Sometimes the newest medical innovations find their inspiration from old technology. Wilmington startup GO2’s inspiration came from an old-fashioned sewing machine.

GO2 has developed a device whose pumping action improves blood flow in patients. The concept came from a Wilmington physical therapist who was working with a patient troubled by mobility problems. GO2 CEO Jim Hundley Jr. said the physical therapist was trying to find a way to help the patient while the patient remained seated. He thought of an old-fashioned sewing machine powered by a foot pedal.

“He actually used an old sewing machine,” Hundley said. “The patient moved his feet up and down. After using it, he was able to get up and move around.”

The physical therapist worked with an industrial designer to develop a device. He also connected with Hundley’s father, Dr. Jim Hundley Sr., a retired orthopedic surgeon, for medical perspective. The Hundleys licensed the technology from the physical therapist and formed GO2. Roughly two years later, GO2 now has marketing clearance from the Food and Drug Administration, startup funding and a startup competition win in hand as the company brings its new product to market.

There’s more behind the science of the device than simple foot movement. When a person walks, each squeeze of the calf muscles sends blood up the leg and back toward the heart, explained Hundley, who brings to GO2 a background in medical sales and marketing. This pumping action of the calf is sometimes called the “the second heart” and it inspired to the device’s name – CV2, or cardiovascular 2. The “2” refers to the second heart. The device resembles a small box topped by a big pedal. A user pushes down on the device with both feet, flexing the calves. The CV2 pushes the feet back up. GO2 calls this motion “treadling.”

There are already existing technologies available to patients to address circulation problems in the feet or legs. In hospitals, the standard of care is a sequential compression device – a boot or sleeve pumped with  air to compress the legs. But Hundley said that these devices are hot and cumbersome. Electrical stimulation is another option to promote circulation, though that can also be uncomfortable. A lower-tech option is compression hosiery, which can be hard to put on.

Patent for Methodology

The CV2 is protected by a methodology patent. It is considered a medical device and has clearance from the Food and Drug Administration, which has deemed the device equivalent to an exercise bike or treadmill. Hundley says the advantage of treadling is that the motion improves blood flow in a non-fatiguing way. Treadling for 15 minutes, he adds, is the equivalent of walking a mile and a half.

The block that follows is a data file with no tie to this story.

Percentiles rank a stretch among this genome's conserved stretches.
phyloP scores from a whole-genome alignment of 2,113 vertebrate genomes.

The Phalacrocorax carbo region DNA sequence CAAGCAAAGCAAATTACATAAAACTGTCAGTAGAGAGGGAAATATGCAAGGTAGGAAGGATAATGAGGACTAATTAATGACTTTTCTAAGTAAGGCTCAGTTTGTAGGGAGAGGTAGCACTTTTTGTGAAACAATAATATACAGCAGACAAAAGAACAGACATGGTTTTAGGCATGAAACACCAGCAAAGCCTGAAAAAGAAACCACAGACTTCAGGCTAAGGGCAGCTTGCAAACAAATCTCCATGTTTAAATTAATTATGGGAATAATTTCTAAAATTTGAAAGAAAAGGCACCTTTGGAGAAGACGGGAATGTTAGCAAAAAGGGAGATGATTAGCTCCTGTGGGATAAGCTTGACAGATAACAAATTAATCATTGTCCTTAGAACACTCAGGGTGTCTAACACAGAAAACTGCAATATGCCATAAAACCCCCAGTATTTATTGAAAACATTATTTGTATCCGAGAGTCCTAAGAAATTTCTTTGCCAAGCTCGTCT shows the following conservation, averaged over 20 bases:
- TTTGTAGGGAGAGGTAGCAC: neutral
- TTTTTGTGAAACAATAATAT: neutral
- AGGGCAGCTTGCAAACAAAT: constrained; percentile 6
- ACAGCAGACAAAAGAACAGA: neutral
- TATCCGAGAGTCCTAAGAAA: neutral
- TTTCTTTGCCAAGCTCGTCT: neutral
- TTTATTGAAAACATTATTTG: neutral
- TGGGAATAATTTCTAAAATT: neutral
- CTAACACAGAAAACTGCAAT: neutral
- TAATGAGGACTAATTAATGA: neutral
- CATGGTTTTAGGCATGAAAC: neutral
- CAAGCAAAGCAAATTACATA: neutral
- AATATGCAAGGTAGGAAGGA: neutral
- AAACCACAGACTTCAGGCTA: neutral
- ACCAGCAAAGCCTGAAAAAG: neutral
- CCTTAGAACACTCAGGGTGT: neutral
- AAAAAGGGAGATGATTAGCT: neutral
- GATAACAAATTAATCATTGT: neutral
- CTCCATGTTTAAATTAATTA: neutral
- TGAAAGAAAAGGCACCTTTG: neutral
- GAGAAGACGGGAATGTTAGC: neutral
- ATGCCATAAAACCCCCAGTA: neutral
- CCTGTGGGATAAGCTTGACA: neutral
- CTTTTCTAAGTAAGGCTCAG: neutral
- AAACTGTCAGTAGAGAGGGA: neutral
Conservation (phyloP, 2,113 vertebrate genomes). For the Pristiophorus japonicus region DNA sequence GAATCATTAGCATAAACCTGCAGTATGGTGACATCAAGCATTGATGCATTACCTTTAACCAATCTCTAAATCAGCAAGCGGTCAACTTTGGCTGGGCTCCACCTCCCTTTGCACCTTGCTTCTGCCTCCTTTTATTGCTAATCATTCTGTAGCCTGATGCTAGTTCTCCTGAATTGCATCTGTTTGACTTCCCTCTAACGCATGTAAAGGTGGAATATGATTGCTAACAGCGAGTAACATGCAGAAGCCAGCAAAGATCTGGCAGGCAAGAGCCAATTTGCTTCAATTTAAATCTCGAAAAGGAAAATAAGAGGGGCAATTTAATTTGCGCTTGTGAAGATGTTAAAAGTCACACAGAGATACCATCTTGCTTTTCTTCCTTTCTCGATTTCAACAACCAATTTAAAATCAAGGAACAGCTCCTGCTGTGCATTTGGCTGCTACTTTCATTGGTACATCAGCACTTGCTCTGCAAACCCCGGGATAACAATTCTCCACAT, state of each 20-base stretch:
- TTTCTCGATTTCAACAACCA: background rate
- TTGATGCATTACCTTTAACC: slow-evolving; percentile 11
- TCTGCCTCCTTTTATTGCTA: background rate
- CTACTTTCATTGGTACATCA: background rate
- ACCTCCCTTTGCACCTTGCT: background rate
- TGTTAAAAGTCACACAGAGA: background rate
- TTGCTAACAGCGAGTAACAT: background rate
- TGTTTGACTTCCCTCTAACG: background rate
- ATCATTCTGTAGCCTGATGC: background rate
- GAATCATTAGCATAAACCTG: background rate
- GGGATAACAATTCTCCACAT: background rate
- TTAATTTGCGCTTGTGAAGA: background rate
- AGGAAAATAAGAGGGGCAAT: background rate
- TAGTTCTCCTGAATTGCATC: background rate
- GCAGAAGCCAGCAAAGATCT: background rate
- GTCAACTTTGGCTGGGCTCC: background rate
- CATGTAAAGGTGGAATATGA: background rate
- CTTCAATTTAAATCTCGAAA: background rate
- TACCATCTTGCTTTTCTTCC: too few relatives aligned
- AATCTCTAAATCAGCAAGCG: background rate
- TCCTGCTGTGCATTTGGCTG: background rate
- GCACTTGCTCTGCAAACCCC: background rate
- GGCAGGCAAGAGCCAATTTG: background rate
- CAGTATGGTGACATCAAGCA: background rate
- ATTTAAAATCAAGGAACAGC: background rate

GO2 has done clinical studies to document physiological effects of using CV2. Tests show the device increases venous blood flow up to 300 percent and arterial blood flow up to 900 percent. The company has published two studies documenting the findings. GO2 also conducted an edema (swelling) study and Hundley said that in each and every case the patient had a reduction in pain and swelling. Patients who might need the CV2 include the elderly, the obese, people who have peripheral arterial disease, restless leg syndrome, night cramps or edema in their lower extremities.

GO2 is starting to gain recognition for the CV2. The company was announced last week as one of three winning companies in a contest to find new technologies to treat the aging population. The competition was sponsored by non-profit senior housing and services organization Ecumen and MOJO Minnesota, a group supporting entrepreneurship and innovation. As one of the winners, GO2 will work with Ecumen on a six-month study to gain information to help commercial expansion of the device. MOJO will work with the company to strengthen its business strategy and execution.

Looking for Grants

GO2, which operates from the University of North Carolina Wilmington’s Center for Innovation, has just three employees and Hundley said the company has no immediate plans to add more choosing instead to outsource as much work as possible. CV2 manufacturing is done in China, though Hundley said he explored options for domestic production of the product. GO2 is funded primarily by investments from friends and family.

Last year, the company was awarded a $75,000 loan from Innovation Fund North Carolina, a program that supports North Carolina startups. The company is currently seeking $350,000 from angel investors, which would be used for sales and marketing and additional inventory. The CV2, which is not yet reimbursed by health insurers, sells for $299 from GO2’s website though Hundley said the company is also building relationships with distributors that could sell the device through channels such as independent pharmacies.

In the meantime, GO2 is also pursuing grant funding to support additional clinical studies. The company plans to apply for a $225,000 National Institutes of Health SBIR grant this spring to study the device’s role in addressing diabetes complications. Hundley said some users have reported that the CV2 helped heal leg ulcers. But the the company is holding off on making any claims because it doesn’t yet have clinical data. GO2 plans to pursue clinical data in various indications, which Hundley hopes will win FDA clearance for more applications of the device. That clinical data will also be key for demonstrating CV2’s value to health insurers.

“The more indications we get, the more likely we are to have this reimbursed at some point,” Hundley said.